Reflections on Motherhood – KonMari | The Official Website of Marie Kondo

Reflections on Motherhood

Watching my children grow is a source of daily happiness. My daughters exude joy! Their excitement about the smallest things – finding pebbles with interesting shapes or simply the thrill of running fast – reminds me how wonderful it is to delight in simple things.

I’m constantly impressed by how much my daughters absorb every day. Observing them learn to communicate as sisters is very special – on their own, they’re discovering how to share toys and navigating when to play together or independently. 

Our nightly ritual has always been to read books together, and their favorite book is “Kiki & Jax.” I wrote the book with them in mind, so I’m elated when they tell me, “I love your book – read it again!” 

When I was little, I imagined being a good mother to my children one day – just as my own mother was to me. I had a very strong bond with my paternal grandmother, Oba-chan, and feel lucky to have had many good role models for how to take care of children. But the time and labor involved in raising a family is more than I ever imagined – especially in their infant years, when I had virtually no time for myself. The experience has made me more thankful toward my own parents.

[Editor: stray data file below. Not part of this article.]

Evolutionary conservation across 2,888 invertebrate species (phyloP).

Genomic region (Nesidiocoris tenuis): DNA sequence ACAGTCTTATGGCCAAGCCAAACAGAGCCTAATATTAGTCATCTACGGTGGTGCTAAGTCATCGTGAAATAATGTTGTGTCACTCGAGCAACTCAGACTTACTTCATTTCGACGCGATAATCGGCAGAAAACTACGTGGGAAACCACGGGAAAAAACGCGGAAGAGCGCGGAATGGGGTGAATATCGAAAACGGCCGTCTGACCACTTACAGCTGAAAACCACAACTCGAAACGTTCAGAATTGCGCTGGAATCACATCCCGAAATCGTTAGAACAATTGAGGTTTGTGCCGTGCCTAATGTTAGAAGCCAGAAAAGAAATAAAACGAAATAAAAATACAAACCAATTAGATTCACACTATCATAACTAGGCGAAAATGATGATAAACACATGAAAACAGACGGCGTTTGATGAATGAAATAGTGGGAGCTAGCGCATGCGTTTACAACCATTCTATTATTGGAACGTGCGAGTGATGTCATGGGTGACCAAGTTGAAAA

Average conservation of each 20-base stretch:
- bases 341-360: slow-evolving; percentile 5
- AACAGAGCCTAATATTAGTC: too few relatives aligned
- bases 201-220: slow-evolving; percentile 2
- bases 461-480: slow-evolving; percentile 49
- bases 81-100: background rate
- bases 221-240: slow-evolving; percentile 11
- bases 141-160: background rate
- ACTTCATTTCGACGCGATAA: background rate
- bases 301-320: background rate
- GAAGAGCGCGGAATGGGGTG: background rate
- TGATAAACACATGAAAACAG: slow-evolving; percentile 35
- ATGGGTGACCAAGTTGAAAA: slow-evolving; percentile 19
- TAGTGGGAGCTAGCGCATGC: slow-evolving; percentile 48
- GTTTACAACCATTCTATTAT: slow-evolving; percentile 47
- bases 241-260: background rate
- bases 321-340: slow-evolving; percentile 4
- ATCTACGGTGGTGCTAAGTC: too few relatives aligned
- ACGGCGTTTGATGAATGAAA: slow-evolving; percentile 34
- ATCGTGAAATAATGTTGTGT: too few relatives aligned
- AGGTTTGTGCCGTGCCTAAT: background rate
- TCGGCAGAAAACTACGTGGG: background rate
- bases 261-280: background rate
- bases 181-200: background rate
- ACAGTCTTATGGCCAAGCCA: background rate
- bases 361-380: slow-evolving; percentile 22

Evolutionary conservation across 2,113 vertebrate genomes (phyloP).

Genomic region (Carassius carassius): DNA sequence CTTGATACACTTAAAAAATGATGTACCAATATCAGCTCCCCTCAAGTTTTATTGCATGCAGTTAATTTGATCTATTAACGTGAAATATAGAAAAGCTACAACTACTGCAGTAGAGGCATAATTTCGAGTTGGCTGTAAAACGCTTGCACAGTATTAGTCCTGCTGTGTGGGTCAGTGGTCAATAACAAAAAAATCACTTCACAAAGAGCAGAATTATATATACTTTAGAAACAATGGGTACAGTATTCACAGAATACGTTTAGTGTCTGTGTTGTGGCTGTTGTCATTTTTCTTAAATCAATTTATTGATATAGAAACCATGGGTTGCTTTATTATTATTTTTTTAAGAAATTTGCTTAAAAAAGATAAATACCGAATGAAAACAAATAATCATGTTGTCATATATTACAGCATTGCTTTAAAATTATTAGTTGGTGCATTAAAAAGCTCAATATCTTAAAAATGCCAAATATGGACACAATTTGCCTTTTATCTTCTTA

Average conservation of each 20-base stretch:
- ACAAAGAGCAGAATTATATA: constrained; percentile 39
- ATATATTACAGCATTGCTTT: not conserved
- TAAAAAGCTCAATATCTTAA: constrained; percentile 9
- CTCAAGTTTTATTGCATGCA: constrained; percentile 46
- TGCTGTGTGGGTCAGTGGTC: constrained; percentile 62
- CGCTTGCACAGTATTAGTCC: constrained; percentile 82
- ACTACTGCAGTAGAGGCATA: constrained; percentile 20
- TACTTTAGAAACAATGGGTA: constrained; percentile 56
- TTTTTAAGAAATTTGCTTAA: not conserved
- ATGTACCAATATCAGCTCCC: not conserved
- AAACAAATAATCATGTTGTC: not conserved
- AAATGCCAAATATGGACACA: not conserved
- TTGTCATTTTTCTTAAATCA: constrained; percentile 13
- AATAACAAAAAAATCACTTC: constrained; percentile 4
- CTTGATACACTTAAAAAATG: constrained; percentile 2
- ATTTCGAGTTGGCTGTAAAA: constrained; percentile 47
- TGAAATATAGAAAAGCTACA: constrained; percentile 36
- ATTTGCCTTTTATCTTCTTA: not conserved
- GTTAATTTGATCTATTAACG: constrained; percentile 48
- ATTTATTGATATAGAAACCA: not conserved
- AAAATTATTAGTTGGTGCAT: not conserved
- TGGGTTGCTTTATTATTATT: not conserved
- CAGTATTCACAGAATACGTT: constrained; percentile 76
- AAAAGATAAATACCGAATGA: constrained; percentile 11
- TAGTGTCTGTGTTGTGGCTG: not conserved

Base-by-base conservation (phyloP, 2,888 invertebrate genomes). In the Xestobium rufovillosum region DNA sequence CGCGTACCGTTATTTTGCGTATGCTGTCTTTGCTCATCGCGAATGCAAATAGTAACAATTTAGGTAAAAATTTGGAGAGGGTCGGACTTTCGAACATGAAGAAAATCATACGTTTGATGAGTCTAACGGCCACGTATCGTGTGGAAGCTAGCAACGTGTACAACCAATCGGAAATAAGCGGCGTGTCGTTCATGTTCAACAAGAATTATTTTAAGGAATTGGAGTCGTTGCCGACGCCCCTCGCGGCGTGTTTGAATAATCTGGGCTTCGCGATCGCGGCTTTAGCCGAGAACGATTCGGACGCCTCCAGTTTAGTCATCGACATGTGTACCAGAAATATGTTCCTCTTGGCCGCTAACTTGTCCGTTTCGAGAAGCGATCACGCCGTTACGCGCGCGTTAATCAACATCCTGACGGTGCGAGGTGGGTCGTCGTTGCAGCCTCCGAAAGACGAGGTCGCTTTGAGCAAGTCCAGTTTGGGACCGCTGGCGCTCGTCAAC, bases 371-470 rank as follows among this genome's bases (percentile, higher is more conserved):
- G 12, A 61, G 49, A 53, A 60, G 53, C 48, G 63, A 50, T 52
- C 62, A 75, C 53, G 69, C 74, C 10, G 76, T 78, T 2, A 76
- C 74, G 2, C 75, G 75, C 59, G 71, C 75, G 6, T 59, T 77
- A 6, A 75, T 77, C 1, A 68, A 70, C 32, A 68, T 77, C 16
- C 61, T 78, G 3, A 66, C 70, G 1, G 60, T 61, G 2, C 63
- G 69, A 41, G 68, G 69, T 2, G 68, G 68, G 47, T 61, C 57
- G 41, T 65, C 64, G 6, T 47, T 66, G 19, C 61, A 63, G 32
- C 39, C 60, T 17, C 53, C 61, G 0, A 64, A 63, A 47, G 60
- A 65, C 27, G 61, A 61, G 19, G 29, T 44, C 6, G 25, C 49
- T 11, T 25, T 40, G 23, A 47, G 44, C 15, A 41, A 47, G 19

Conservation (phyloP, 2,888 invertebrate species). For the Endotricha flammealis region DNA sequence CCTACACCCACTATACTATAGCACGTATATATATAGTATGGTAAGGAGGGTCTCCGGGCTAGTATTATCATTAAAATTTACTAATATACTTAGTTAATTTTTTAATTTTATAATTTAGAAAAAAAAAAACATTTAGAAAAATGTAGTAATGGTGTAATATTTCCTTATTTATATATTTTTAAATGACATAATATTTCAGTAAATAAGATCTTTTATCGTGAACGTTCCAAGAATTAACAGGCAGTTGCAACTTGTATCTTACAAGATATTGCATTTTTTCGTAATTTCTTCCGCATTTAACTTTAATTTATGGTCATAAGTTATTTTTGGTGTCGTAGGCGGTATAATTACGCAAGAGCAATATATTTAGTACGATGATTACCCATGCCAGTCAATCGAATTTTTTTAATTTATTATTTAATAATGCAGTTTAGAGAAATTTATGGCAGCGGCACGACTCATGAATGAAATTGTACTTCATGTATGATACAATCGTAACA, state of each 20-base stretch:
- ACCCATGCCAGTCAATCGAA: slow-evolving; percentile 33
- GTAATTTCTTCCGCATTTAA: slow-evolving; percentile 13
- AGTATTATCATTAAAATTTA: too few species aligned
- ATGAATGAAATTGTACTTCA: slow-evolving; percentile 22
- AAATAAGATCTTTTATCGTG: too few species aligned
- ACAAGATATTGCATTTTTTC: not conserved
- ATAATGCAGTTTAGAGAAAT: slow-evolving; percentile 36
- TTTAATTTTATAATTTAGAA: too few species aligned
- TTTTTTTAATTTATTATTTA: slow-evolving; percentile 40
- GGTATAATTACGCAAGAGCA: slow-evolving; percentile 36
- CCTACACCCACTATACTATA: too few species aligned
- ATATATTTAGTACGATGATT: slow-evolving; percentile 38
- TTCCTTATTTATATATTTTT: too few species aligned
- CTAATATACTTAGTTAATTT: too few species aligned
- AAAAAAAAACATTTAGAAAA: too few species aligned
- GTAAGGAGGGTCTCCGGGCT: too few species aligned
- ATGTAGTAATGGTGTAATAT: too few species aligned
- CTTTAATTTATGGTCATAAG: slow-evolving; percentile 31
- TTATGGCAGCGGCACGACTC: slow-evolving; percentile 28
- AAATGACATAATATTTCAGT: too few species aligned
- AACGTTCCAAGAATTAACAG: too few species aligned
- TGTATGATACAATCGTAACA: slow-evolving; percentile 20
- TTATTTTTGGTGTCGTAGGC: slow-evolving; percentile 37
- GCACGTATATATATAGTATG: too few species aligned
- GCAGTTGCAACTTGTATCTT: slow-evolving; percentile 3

Just after my older daughter was born, I felt unable to forgive myself for not being able to manage my life as I had before. But, with time, I eased up on myself; then, after I gave birth to my second daughter, I let go of my need for perfection altogether – even when it came to tidying! Instead of pressuring myself to clean up after them right away, I involve my kids in the process – or clean up in one shot at the end of the day when they’re asleep. 

Before becoming a mom, I would feel defeated when I made mistakes – I could be quite hard on myself. Now I imagine one of my daughters feeling deflated after trying something challenging, and I tell myself the same things I would tell her. Motherhood has helped me be kinder and gentler with myself – and that is a gift in and of itself.

In Japan, our practice on Mother’s Day is to give our mothers a single carnation. Every year, I send my mother some carnations and a small gift. In our house, my husband helps my daughters create handmade cards for me – the first one I ever received, with their handprints on the inside, is one of my most cherished possessions.

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